Up is the New Down
Features | Feb 01, 2017
Up is the New Down

Sharon Har-Noy

Remember the days when it seemed like all everyone wanted to do was learn to fly head down so they could join the cool kids on jumps? Well, the cool kids have flipped it right side up and stepped it up a notch. Head-up angle jumps and sit-flying formations seem to be spreading like dust devils in the Arizona summer. And big-way head-up jumps are becoming more popular than ever.

In 2014, a group of 44 skydivers set the first Fédération Aéronautique Internationale World Record for Largest Head-Up Formation Skydive, surpassing it a day later with a 52-way. In April 2016, a larger group beat that record by building a formation of 72. For those who can safely sit-fly in smaller groups and would like to try their hands at larger formations (or maybe even a record), Sara Curtis, one of the organizers of the world record events, offers these tips:


Approaching the Formation

Even when building a sit-fly formation, most jumpers must fly head down during the approach because it’s a very maneuverable body position and allows the flyers to get to the formation quickly. However, the floaters and divers closest to the base (first stingers and those breaking into the base) may sometimes exit head up, which is fine as long as the second stingers will not beat them to the formation.

If you are approaching the formation head down, get on level within 10 to 15 feet of the formation and stop all movement for a quick second. Once you stop, transition in place from flying on your head to flying on your feet. Perform the transition using a cartwheel so you stay facing the same direction. Make sure you are on level with the formation after the transition and then continue your approach. If you arrive at your holding area before it’s time to dock, transition to your feet right away and get comfy… don't hang out in the head-down position. You should be ready to move forward and dock as soon as the formation is ready.

If you’ve got your approach completely dialed in, you can try transitioning without stopping. If you do so, make sure you fly the same line of approach and can reliably hold a heading and stay on level as you transition. If you pop up or drop down during the transition, you can wind up in someone else's airspace. This increases the chance of a collision on approach, so make sure you are able to perform the move smoothly and stay on level before trying it during a big-way.

Docking On, Building and Flying the Formation

Curtis explains that it’s easier to identify visual reference points in a formation when flying head up rather than head down. If you are on level, you should be able to see all the way across the formation and through the base to your cross partner or cross area. You should take your dock with your arm positioned straight out from your shoulder or slightly down to help the formation maintain its fall rate.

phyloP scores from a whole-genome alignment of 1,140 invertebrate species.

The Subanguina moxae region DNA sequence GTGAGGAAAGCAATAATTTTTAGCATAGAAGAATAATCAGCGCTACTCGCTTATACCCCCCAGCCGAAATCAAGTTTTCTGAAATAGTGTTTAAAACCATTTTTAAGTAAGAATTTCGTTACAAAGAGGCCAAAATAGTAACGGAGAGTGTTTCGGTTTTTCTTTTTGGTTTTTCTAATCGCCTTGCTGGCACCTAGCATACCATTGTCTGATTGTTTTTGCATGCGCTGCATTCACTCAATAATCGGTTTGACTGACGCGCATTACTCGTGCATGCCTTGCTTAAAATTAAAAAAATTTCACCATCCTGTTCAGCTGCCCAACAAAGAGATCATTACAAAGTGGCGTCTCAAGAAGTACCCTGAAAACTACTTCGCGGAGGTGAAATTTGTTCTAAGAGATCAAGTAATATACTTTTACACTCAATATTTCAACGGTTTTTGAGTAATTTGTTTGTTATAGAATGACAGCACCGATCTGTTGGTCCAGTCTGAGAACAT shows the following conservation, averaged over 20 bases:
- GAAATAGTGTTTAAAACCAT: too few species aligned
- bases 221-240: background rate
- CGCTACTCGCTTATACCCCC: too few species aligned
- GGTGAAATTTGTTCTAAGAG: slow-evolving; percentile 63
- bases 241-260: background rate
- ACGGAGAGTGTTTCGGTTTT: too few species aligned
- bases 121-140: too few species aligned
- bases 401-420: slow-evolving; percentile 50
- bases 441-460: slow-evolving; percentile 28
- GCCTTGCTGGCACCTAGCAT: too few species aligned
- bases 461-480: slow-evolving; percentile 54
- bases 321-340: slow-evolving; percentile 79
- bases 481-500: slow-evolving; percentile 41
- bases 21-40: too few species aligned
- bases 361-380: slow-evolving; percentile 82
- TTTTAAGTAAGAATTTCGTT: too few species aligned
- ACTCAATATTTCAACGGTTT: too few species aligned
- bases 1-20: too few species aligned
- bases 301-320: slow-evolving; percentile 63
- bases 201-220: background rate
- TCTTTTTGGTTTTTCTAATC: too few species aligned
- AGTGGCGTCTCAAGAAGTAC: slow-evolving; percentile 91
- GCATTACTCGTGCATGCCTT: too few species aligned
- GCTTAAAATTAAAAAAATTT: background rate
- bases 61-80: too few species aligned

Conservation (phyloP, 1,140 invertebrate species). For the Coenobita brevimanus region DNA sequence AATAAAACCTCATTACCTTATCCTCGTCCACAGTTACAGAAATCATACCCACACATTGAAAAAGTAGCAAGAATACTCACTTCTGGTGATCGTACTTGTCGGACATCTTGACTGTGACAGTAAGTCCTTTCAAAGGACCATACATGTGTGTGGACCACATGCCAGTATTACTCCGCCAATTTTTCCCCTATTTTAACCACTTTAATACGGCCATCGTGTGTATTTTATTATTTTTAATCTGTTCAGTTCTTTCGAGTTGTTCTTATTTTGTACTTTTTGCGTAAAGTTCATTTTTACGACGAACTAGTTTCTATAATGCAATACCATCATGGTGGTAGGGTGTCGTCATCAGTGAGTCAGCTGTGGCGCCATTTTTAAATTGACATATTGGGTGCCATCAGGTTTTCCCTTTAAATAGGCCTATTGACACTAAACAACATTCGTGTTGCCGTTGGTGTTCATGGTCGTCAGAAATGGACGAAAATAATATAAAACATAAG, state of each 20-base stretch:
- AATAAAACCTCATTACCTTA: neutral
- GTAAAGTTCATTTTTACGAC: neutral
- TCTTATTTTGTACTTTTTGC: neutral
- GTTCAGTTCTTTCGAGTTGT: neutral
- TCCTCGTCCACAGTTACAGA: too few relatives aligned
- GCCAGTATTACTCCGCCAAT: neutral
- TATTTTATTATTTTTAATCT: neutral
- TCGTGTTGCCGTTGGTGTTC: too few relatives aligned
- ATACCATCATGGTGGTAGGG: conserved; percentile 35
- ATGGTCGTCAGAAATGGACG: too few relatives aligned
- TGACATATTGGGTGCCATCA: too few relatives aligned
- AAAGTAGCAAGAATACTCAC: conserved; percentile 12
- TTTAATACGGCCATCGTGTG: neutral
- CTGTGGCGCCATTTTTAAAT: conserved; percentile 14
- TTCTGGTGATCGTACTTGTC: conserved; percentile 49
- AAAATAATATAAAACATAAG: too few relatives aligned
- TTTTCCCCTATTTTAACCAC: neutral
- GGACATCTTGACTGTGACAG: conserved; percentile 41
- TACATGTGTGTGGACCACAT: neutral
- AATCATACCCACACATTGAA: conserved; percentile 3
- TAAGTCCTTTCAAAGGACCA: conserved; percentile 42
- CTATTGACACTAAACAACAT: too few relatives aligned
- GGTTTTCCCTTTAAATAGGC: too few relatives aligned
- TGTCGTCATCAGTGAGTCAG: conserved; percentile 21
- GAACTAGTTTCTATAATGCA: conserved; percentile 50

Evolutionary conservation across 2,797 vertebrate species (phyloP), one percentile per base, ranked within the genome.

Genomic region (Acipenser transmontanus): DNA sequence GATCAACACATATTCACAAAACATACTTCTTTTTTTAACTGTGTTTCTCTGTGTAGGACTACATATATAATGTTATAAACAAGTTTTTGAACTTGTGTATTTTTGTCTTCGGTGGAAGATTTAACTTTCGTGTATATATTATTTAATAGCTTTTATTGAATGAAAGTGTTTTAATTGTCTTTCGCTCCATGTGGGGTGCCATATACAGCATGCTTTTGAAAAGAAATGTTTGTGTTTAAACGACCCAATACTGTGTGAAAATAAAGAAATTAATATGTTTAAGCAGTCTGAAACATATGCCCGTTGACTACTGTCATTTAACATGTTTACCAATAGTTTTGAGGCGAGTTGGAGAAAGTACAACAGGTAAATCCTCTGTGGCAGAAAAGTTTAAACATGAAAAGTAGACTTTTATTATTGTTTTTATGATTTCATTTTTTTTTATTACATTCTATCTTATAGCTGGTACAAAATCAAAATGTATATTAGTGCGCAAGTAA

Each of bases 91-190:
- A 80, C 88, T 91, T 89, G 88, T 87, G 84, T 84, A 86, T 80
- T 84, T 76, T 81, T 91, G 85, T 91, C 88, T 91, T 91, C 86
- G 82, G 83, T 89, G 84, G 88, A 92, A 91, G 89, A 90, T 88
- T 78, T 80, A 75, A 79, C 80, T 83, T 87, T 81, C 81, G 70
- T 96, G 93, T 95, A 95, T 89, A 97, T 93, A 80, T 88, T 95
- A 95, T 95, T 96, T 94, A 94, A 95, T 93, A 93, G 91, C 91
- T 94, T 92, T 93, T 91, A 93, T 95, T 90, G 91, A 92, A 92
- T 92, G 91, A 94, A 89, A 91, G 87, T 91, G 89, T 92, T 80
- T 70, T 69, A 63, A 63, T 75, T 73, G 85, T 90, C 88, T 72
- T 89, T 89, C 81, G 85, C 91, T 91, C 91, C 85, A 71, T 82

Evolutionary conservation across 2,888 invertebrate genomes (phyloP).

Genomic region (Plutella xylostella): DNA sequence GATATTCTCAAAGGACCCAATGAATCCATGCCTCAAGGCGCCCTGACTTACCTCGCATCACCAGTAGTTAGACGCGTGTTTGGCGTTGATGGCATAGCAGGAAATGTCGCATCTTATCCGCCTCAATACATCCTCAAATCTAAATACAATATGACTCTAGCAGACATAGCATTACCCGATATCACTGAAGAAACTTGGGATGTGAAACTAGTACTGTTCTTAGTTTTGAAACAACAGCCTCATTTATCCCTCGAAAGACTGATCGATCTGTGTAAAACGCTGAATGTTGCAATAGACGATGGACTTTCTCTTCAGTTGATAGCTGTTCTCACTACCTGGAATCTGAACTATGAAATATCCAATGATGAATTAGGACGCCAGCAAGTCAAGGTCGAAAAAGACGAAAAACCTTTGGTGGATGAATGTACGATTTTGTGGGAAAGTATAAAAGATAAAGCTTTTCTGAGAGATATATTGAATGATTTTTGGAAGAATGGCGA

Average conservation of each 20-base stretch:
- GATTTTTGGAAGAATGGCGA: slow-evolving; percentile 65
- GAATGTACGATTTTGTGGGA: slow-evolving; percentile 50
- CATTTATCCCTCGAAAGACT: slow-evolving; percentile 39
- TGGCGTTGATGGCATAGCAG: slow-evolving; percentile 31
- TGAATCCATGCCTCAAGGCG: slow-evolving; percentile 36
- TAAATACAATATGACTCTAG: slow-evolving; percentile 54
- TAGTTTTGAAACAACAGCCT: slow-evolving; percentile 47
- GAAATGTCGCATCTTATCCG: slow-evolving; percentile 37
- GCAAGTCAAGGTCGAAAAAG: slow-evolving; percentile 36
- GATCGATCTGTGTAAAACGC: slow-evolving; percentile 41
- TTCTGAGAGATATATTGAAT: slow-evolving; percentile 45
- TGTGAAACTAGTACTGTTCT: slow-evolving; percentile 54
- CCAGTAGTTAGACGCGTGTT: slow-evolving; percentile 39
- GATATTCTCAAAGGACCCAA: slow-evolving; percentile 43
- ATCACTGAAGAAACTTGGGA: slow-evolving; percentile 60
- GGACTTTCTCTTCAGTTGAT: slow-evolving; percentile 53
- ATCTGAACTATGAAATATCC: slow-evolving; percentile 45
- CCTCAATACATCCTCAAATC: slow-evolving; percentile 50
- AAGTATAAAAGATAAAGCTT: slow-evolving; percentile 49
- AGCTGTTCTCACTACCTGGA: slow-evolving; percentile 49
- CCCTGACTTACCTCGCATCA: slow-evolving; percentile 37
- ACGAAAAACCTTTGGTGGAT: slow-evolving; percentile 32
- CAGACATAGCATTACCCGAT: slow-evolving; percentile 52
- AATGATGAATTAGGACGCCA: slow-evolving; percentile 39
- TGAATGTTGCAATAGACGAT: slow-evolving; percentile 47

Once docked, don’t relax too much and start backsliding, which will cause you to pull on the formation. On some of the 80- and 90-way attempts that Curtis organized, many of the first stingers could barely hold on because of the pressure created by people pulling on the formation. To avoid a similar situation, keep your hips forward so that you are driving in slightly. Keep your dock neutral so that you don’t push or pull on the formation. If you are a second stinger or are closing a pod and the person you are docking on is off level, fly so that your fall rate and level matches the base and not the off-level person. When you dock, grab the off-level flyer’s hand and get on level, which will help that person get on level, as well. Remember the basics: Fly quietly and make your adjustments smooth and small. When someone is docking on you, don't look toward the docking jumper. Keep looking through the base to your cross partner and simply present your hand in the correct spot, keep it as still as possible and wait for the person to dock.

Remember that a big-way will likely fly at a different speed—it could be faster or slower—than that at which you are used to flying. Depending on your standard fall rate and where you are in the formation, you may need to wear weights or a baggier or tighter suit. As the big-way belly-flyers often say, “Dress for success.”


Upright breakoffs take up a bit more time and altitude than head-down breakoffs, so breakoff altitude should be about 500 feet higher than it would be if you were in a similarly sized head-down formation. (If you are breaking off in waves, each wave will break off 500 feet higher.)

When your breakoff altitude arrives, release your grip and perform a backflip transition to fly head down while staying on level with the rest of the formation. Once you are head down, look where you are headed and go, just as you would during a head-down big-way breakoff. To make sure you are breaking off at the correct heading (180 degrees from the base), adjust your heading prior to the transition in the opposite direction of where you need to go by facing your torso toward the center of the base and at your cross partner. This will put you on the right trajectory after the backflip. Do not speed up and go below the base as you break off. You should first be on level, then go up gradually in relation to the base as you transition smoothly over your back. Be prompt and accurate. If you take too long for your transition, you can get into the next wave's airspace. If you move around too much in your transition, you can collide with someone who is transitioning beside you. 

That’s pretty much the gist of it. Think you are ready? Organizers are planning the next world record attempts for 2019, so start warming up now.

About the Author

Sharon Har-Noy, D-33082, is a freefly coach and load organizer. As part of team Joyriders XP FreeFly, she travels the world teaching and sharing her passion for the sport.

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